Sunday, 3 October 2010

Farewell, I Guess...


This was unexpected.

I've just been told that Diane - the landlady of the sharehouse I lived in during my last year at university - has died from cancer.

And I'm not sure what to feel.

When I first moved into the sharehouse Diane was living in Thailand so it was just me, another Australian girl, a Norwegian girl and a German girl living in the house studying, sharing food and generally having a good time.

I had been a little bit thrown by the 10 page double-sided list of house rules that Diane had left for all new housemates to acquaint themselves with but after having a bit of a snort - and assuming they were for people who had up until now been living in the mouth of a mine - I'd forgotten about them.

Then the university year ended, our international housemates finished their exchange years and went home for Christmas.

And Diane came home.

At first she seemed lovely.

Well-read, well-travelled, easy to talk to, with one of those slightly plummy more-English-than-English accents some Australians over 50 develop.

But gradually things started to go wrong.

If you didn't do the vacuuming at the appointed time (according to the house roster) you were 'reducing your housemates to living in squalor'.

If you left your cooking things in the sink whilst you ate your meal instead of cleaning them first you were being 'terribly inconsiderate'.

She would, with a gentle smile, say things like 'your mother never really taught you how to scrub, did she dear?'

You would slowly realise that she had this weird 'noble savage' view of the Thai people whom she claimed to love so much, whose language she was learning but whom she patronised with every word she spoke about them.

And just when you were ready to throw your hands up, pack your bags and get out of there, she'd crack open a bottle of wine and spend an entire evening talking to you about Australian troops in the Great War or her time travelling in Asia and completely discombobulate you all over again.

The most frustrating thing about her was that she was Never Wrong.

Not literally, she just would never take anyone else's arguments on board.

She wouldn't deviate from her beliefs and if you had given into the urge to start arguing with her about this, swearing or raise your voice this would have just confirmed her view that you hadn't been raised properly.

I spent the last 6 months hiding in my room, not wanting to interact with her and unwilling to bring friends home when they were left with no doubt that they were fundamentally unwelcome.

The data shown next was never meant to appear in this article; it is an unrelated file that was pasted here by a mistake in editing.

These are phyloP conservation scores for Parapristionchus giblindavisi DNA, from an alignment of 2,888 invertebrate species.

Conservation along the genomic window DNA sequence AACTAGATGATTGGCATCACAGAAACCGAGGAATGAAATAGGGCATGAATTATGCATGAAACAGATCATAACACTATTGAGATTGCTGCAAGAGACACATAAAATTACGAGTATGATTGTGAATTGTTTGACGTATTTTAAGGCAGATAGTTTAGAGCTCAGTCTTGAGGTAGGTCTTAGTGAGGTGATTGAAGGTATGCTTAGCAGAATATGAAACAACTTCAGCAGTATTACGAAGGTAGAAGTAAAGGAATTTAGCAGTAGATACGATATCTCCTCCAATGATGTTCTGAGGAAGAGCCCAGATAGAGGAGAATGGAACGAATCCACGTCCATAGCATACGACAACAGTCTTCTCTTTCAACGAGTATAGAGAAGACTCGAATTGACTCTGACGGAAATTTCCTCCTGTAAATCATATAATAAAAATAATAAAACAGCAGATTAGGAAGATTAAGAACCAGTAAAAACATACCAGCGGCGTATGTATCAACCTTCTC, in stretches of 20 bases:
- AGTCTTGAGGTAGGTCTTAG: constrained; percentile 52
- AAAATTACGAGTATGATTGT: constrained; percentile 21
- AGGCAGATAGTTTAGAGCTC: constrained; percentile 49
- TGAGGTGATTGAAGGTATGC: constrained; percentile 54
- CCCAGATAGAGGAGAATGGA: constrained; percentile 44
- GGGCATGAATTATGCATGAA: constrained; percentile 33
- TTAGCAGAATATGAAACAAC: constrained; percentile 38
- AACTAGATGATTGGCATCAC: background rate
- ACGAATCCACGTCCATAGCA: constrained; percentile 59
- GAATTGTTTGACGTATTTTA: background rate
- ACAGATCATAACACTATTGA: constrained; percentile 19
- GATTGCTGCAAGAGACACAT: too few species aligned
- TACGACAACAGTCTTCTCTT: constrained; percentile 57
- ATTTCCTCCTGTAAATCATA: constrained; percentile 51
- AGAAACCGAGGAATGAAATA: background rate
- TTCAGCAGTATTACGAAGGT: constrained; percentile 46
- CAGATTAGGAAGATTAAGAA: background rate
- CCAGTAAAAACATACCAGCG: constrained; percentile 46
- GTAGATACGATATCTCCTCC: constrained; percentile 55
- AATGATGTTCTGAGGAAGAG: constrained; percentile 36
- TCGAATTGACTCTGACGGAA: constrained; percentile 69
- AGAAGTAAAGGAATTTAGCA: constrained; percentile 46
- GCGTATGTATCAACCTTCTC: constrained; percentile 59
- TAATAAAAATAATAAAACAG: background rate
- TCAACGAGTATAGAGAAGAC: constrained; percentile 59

Finally, she kicked me out of the house.

A week before Christmas.

Literally seconds after I'd just read the most upsetting part of Harry Pottter And The Half-Blood Prince. Which is neither here nor there but was terrible timing as far as I was concerned.

She'd been dropping hints that I'd completely missed for weeks along the lines of 'Gosh that's a lot of groceries, will you need that much?' and 'Well, I'm feeling quite nostalgic, this is the last time you'll pay rent!'.

She had told me that the next year she wanted the house to be 'a student household again' and as I wasn't studying any more I expect this was as good a reason as any to kick me out and get in her preferred boarder - international students, preferably Asian girls who are too nervous about being in another country to speak back.

So I assumed I had until late February or early March to find a new place before the new semester started. I hadn't even started looking yet when she knocked on the door and told me that she'd need me out before Boxing Day so she could paint and redecorate.

No problem, I said numbly, that would be fine.

So I packed up all my things, bunged them into the back of my Dad's car and went home for Christmas.

I then spent all of January living in my Uncle's house - while he and my cousins were out of town - so I'd be close enough to the city for work and to look for a new place to live.

My self-esteem was in the trash.

I spent a whole month getting squiffy every night and as someone who hadn't started drinking until she was 19 and had never got drunk until she met Diane, guess who I blamed?

I moved into a new sharehouse with an easy laid back group and after about 3 months I had managed to relax properly and stopped drinking so damn much.

But I couldn't forget Diane.

It drove me crazy that she got to keep thinking about me.

Being wrong about me.

Being patronising about me.

Then years later when she'd finally drifted from my mind I found out she'd had an operation and chemotherapy but was in remission.

For a second I thought 'serve's her right' and then felt terrible.

I knew from little comments she'd let drop that she'd had a truly awful childhood and it was fairly clear even to someone as self-absorbed as I was at the time that her entire personality had been constructed as a way to distance herself from that and protect herself from the world.

I still didn't think it was fair on me or any of the other people who came into her sphere of influence.

And now I've heard again from the only housemate to stay in contact with her that Diane has died.

And that she was so estranged from her family that she left strict instructions that they weren't to be informed of her death until after her estate had been settled and her ashes scattered.

She was a very lonely but stubborn woman.

And I don't know how to feel that she doesn't get to keep thinking about me anymore.

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